Healing Baguazhang by Gu Shusen
This Baguazhang healing method is also called “Nine by Nine” technique as it is formed by nine series of movements (each series includes nine movements). I have been using this method in addition to Baguazhang basic training since 1992-1993 and after more than 15 years of experience, I can confirm the very good health benefits that Nine by Nine Technique can bring to internal and external martial artists as well as people under medical treatment.
Minimum uninterrupted training period:  30 days in order to get it most beneficial results.
     0. A painful experience: surgical operation
In January 1992, I went to the hospital after noticing uncomfortable sensations in the waist area, results from CT (Computed Tomography is a specialized X-ray imaging technique)analysis came out: I had a herniated nucleus pulposus which is a slipped disk along the spinal cord. The condition occurs when all or part of the soft center of a spinal disk is forced through a weakened part of the disk and oppressing lumbar nerves.
In fact at that time it was very painful in both legs and I noticed muscles fast atrophy of my lower limbs, loss of control in bowel and bladder functions: I was strongly advised to undergo rapidly a surgical operation or it will be caused a general lower limbs paralysis.
Operation: The surgery was to remove at the fourth lumbar disk protruding gelatinous substance. But as parts of lumbar nerve roots (large nerves that branch out from the spinal cord) were severely damaged after compression: after operation it appears further neurological symptoms, such as sensory or motor changes. Although after operation pain in both legs disappeared, but below the buttocks level I could only feel numbness and nothing else. All movements in waist area requesting a very intense conscious control of all waist muscles: for example in sitting where did not have any other sensation, inability in differentiating bower and bladder functions, both ankles were semi-paralyzed.
  When the doctor told me that I could not anymore practice Wushu it was another very painful situation. Wushu was part of my life: I started Wushu at 8 years and never stopped until undergoing operation: after more than 30 years of uninterrupted practice, how can I suddenly stop reaching just a middle age? What about my students?
First period was rather struggling against pain, then I had in mind the dream to reeducate myself progressively to recover the use of my lower limbs. Three months after the surgery, I left the hospital and started to reeducate my lower limbs.
My first objective was regaining power. Helping myself with a solid thick stick I started squatting exercises and gradually increase the quantity of physical effort involved in. In addition with acupuncture treatment, after half year I regained feeling sensations in my lower limbs slowly have feeling, then I started to be able to put more weight on legs and progressively restarted to walk in circle.
 Later although I recovered quite successfully the motor function of lower limbs, but my waist was still not able to apply any power, being nothing but ankylosis and clumsiness.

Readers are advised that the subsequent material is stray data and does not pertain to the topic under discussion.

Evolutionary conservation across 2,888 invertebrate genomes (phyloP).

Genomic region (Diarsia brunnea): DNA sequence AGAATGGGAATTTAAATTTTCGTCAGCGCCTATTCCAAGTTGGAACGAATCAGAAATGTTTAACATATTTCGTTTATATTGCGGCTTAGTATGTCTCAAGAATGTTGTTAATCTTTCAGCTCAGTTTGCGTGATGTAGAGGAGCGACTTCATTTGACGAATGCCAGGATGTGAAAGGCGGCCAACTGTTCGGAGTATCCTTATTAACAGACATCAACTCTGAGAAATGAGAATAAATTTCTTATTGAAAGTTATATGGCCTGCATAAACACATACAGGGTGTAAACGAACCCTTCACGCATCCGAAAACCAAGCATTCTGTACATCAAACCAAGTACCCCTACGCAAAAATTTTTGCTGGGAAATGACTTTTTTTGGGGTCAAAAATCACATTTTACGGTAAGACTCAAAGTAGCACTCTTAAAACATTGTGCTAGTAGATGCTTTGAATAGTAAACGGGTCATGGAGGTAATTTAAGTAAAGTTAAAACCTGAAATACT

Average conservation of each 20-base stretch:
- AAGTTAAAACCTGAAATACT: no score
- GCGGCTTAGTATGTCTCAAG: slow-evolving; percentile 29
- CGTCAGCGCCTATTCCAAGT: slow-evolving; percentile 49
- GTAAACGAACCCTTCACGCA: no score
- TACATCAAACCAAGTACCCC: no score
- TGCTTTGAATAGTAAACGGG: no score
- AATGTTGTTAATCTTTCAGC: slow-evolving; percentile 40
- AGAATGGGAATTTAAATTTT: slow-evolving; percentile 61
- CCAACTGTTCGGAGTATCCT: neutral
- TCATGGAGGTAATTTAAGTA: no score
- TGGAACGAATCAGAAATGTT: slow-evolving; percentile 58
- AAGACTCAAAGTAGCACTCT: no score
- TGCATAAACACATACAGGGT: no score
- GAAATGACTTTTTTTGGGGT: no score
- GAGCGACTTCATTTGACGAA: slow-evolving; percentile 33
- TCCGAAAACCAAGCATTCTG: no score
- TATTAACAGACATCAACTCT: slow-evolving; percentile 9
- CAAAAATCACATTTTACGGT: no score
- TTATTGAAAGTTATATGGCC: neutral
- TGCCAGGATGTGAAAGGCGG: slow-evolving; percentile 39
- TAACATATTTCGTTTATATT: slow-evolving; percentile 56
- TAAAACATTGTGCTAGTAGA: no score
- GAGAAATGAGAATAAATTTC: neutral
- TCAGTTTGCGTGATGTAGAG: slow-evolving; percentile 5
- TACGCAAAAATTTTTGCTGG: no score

To recover my waist muscles functions, I decide to follow the plan below:
First achieve complete relaxation of waist. To reach this aim I started post standing. When I was able to stand during a sufficient time, my waist was naturally starting to sway again. This first sign of progress was very helpful for me to continue my reeducation with post standing. As I persevered in its practice with time it induces increasing degrees of rotation in various part of the spine: neck, dorsal, lumbar, hipbones and even pelvic cavity all started after to turn again and regain their normal motor ability. My waist movements were gradually increased while after surgical operation pains were decreasing day after day. I felt also that all internal organs in waist level were getting stronger and stronger, leading me progressively to a full recovery of my digestive. After one year, I was able to resume basically the normal training course of Baguazhang. in 1995 I won a Superior Award in the Second International Baguazhang Competition and during three years consecutively achieved excellent performance at the Beijing Traditional Wushu Competition.

I hope that these exercises will also help any practitioner to strengthen their body or support them to dispel disease.
 1. Nine series of Nine movements

    0.    Preparation posture
    1.    Guiding into Du Meridian
    2.    Guiding into Chong and Dai Meridians
    3.    Guiding into Ren Meridian
    4.    Rotating around Big Rotors (legs)
    5.    Pelvic cavity creates Taiji
    6.    Zhen Qi returns to the Sea
    7.    Pouring sea and rivers
    8.    Readjusting all Eight Extraordinary Meridians
    9.    Internal organs return to their original places

2. Practical method explained

Section O - Preparation posture:  Standing in “Wuji” position
Both legs naturally shoulder wide separated, both hands naturally placed according to each one’s comfort:  palms placed on the belly or placed on your lower back at waist level or simply alongside the body. In any case drop your elbows, deplete your chest while bending it forward and stretching back, uplift neck and erect head, the tongue touching the palate, both eyes slightly closed. Two special focuses in this exercise: 1. Keep whole body relaxed, 2. Keep heart and mind quiet (mental centered in the belly).

Section 1 - Guiding into Du Meridian (Fig. 1)
Focus your mind on the coccyx area, use your mind to keep it upright and pointing downward as prolonging down to the ground— this forms an imaginary line that will touch the ground at a reference point. Now this is your referential center point, use your waist to draw imaginary circles around and increase progressively the diameter of these circles. Both legs are naturally stretching in your post (avoid from too straight stance).
Do this exercise clockwise and counterclockwise: nine series of nine circles each (totaling eighty-one circles each).

Section 2 - Guiding into Chong and Dai Meridians  (Fig. 2 & Fig.3)